NUCU_logo_new.pngAlong with our weekly roundup of News You Can Use about Maryland and its people and politicians, about what states are doing and about what the feds are doing (or not) in pursuit of responsible governance (whew!) we have posted two blogs about People’s Action’s solidarity confab in the DMV last week. In Maryland, this was the beginning of the Cannabis Era and of reaction to the backward-looking Supreme Court rulings on institutional diversity practices ("affirmative action") and the student debt overhang. Check out this and more in News You Can Use.


Opening Day: Customers Flock to Cannabis Shops: Recreational marijuana is now legal in Maryland and dispensaries are so far, seeing significant demand. Peake ReLeaf President Warren Lemley said Saturday afternoon, he’d already seen four times the regular number of customers at his dispensary in Rockville, Maryland. Most of those customers were purchasing recreational cannabis. WBFF-Fox 45 News.

Moore Says State Will Respond to Supreme Court Rulings on Affirmative Action, Student Debt: Gov. Wes Moore believes there will be legal and legislative responses from the state to last week’s Supreme Court rulings that struck down race-based admissions in higher education and President Biden’s student debt relief program. WYPR-FM.

A Deep Blue County Officially Raises Its Pride Flag for The First Time In Prince George’s County, LGBTQ leaders say attitudes are shifting in a place that’s been slow to embrace queer identities While deep blue Maryland has often been a vanguard for LGBTQ rights — most recently by expanding access to gender-affirming care for transgender residents on Medicaid  Prince George’s County’s attitudes have lagged, interviews with county residents and polling results suggest.

Lobbyists In Annapolis Have Occult Powers (Money) Maryland is credited being one of the states that adopted new performance standards for buildings in this article from Stateline. But we also remember in the last Assembly session that the construction lobbyists fought successfully to keep fossil-fuel utilities from being prohibited in new buildings.

Health Dept Partners With Trevor Project To Save LGBTQ Lives: The Maryland Department of Health last week announced a year-long partnership with The Trevor Project to expand support for LGBTQ Marylanders and provide training to healthcare professionals. The partnership will involve training MDH’s behavioral administration staff, the governor’s commission for suicide prevention and healthcare professionals across the state. Frederick News-Post.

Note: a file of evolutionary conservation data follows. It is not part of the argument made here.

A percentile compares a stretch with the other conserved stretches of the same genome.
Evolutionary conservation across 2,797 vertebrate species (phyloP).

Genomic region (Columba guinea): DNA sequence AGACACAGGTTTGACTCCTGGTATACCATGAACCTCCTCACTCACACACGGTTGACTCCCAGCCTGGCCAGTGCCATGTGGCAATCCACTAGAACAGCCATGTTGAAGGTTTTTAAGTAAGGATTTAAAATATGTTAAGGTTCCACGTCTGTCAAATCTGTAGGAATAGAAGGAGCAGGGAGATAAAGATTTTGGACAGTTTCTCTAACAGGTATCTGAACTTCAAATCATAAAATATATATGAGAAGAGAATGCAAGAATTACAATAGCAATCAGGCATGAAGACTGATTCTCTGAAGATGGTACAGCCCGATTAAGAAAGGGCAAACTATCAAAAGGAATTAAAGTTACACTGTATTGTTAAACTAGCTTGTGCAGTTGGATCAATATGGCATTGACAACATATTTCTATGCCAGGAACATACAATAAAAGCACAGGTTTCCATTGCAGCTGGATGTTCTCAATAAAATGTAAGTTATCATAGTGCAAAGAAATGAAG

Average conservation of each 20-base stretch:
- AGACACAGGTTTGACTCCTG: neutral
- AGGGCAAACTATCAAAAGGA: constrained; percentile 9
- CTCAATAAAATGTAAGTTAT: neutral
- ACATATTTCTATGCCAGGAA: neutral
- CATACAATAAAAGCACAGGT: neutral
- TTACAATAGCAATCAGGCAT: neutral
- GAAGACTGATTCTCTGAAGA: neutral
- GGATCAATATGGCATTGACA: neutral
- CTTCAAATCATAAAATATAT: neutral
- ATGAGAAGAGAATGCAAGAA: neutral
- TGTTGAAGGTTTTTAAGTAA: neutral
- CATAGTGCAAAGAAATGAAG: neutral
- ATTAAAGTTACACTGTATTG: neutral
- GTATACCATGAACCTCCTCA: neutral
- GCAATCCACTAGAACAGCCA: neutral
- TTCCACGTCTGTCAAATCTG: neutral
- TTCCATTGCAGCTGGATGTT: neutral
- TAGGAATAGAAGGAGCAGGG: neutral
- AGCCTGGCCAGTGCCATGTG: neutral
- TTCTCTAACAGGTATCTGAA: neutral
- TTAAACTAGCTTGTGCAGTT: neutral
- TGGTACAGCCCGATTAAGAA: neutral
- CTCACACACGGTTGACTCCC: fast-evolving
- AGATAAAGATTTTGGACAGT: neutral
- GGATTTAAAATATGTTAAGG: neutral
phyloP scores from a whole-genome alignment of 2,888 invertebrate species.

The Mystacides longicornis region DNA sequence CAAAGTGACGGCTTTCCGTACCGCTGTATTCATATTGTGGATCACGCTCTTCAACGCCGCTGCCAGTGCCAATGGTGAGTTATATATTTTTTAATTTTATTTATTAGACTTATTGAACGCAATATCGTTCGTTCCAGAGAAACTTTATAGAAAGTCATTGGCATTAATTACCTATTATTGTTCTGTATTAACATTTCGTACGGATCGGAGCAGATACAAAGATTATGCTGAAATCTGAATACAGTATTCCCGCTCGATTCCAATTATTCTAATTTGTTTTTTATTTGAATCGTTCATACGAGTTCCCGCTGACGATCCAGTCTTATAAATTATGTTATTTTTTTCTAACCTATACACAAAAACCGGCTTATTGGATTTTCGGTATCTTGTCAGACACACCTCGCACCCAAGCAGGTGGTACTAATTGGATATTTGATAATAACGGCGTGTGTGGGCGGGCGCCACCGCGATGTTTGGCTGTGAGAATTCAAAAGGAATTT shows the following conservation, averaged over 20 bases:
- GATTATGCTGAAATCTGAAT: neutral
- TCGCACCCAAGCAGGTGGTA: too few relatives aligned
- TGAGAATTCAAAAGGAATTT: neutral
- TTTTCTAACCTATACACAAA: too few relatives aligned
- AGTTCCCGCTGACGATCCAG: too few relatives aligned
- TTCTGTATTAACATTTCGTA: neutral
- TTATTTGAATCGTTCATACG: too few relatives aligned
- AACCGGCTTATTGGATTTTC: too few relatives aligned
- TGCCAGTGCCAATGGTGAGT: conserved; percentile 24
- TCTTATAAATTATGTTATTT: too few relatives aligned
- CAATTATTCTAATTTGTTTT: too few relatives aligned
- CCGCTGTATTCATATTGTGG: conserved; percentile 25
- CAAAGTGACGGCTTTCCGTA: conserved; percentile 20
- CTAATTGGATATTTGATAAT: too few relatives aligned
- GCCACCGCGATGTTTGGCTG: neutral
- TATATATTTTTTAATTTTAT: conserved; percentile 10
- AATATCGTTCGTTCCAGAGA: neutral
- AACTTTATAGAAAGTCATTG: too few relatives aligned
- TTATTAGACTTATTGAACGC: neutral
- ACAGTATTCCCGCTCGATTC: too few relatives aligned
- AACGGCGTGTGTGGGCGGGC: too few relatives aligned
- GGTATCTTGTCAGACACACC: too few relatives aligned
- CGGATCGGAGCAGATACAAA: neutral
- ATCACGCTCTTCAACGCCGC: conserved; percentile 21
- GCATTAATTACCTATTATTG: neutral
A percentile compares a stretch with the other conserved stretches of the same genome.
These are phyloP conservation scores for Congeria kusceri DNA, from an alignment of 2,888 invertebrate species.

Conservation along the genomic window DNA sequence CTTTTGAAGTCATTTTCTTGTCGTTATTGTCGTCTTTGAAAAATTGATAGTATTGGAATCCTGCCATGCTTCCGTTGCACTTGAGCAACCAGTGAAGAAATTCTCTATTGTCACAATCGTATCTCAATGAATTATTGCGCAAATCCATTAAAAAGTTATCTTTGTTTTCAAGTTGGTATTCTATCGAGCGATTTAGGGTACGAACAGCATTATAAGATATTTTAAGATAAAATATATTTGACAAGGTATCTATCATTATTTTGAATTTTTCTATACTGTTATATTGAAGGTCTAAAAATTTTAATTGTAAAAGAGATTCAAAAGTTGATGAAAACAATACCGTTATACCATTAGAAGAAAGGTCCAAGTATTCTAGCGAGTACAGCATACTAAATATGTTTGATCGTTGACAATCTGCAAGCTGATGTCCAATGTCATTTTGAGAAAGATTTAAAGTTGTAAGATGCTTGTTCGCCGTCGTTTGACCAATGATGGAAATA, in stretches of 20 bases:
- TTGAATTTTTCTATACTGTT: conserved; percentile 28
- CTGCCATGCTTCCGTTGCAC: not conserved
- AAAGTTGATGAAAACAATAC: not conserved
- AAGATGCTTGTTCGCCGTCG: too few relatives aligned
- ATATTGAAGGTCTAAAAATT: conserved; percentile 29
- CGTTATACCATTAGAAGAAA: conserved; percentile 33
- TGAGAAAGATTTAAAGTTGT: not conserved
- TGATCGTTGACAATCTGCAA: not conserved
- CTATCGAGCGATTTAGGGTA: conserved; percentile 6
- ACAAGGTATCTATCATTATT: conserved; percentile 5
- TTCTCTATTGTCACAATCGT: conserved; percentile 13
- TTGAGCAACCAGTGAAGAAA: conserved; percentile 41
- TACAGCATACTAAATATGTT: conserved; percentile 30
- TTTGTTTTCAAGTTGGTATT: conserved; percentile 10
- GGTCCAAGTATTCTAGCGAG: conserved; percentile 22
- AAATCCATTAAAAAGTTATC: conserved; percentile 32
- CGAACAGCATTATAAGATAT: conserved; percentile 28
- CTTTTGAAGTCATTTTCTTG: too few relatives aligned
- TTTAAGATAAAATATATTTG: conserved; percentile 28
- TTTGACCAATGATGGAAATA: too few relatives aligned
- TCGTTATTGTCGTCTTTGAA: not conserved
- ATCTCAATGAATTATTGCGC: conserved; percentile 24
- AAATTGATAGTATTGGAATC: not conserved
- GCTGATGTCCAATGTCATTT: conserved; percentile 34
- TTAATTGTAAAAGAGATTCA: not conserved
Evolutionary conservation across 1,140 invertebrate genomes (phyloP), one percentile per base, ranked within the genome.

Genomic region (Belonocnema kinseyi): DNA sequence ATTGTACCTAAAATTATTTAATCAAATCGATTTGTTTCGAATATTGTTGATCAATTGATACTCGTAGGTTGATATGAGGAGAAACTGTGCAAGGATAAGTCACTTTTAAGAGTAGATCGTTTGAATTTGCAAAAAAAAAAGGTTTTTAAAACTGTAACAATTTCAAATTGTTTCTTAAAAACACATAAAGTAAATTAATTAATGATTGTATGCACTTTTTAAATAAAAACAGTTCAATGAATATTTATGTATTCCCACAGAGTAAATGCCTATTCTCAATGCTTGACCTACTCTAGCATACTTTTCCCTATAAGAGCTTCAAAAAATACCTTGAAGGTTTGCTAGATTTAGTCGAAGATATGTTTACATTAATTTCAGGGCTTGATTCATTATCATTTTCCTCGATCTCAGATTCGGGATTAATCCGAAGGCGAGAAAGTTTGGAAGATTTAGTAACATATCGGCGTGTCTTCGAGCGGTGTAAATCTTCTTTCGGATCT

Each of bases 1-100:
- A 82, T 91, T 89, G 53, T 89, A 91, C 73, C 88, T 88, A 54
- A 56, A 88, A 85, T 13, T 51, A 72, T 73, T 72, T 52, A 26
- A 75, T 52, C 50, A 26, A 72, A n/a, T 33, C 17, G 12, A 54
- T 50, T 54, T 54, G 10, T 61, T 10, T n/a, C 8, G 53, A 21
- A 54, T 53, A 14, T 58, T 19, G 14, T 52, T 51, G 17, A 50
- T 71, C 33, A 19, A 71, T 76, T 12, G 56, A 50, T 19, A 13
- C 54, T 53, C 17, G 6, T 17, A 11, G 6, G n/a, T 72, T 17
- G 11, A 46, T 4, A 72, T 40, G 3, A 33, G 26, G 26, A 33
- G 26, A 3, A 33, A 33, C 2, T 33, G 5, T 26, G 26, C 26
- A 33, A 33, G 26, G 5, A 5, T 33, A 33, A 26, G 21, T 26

State To Hold Virtual Comment Session On Bay Bridge Expansion: Got an opinion on how the Chesapeake Bay Bridge ought to be expanded? The Maryland Transportation Authority wants to hear it Tuesday evening during an online public comment session. Capital Gazette.

 Drug Affordability Board Edits Rules After Public Input: As the Maryland Prescription Drug Affordability Board continues to work through regulations for the board’s operations, questions remain about which drugs may be subject to pricing limits in the future. Maryland Matters.

Corrections Employees to Split $13m In Wage Theft Case: State employees in one agency will split more than $13 million to settle allegations of wage theft dating back to the administration of Gov. Larry Hogan (R). The settlement is part of an ongoing investigation by the U.S. Department of Labor into at least two agencies including the Department Public Safety and Correctional Services. It must be voted on by the Board of Public Works. Maryland Matters.

 The People's Action conference came to the DMV last week and shook up DC. See our blog posts at

Our solidarity impact on DC  and

"We Brought the Thunder" -- People's Action shakes DC


Maryland Joins Suit Over Wood-Burning Stove Standards: Attorneys general from 10 states, including Maryland, plan to sue the U.S. Environmental Protection Agency, saying its failure to review and ensure emissions standards for residential wood-burning stoves has allowed the continued sale of appliances that could worsen pollution.  Associated Press.

 From Semafor: Outside the Beltway: New York City has been cleared to implement a first-in-the-nation “congestion pricing” program that will charge people driving below 60th Street in Manhattan.

National: from our DC watcher at People's Action, Megan Essaheb -- "HUD has opened its first round of funding applications for the Green and Resilient Retrofit Program (GRRP), which will provide $4.8 billion in direct loans and grants for HUD-assisted multifamily properties to fund green, energy-efficient and resiliency renovation projects. HUD published a set of guidelines and qualifications for potential GRRP applicants here; the program was created by the IRA and  is only available for properties with a project-based HUD rental assistance contract, including Section 8, among others. " -- So tenants and community members can start bugging state and local officials to get on the stick and make sure to get the advantages for building retrofits that this bundle offers. State planning officials will add their expertise to these applications but ONLY if local governments ask. So bug them.





woody woodruff


M.A. and Ph.d. from University of Maryland Merrill College of Journalism, would-be radical, sci-fi fan... retired to a life of keyboard radicalism...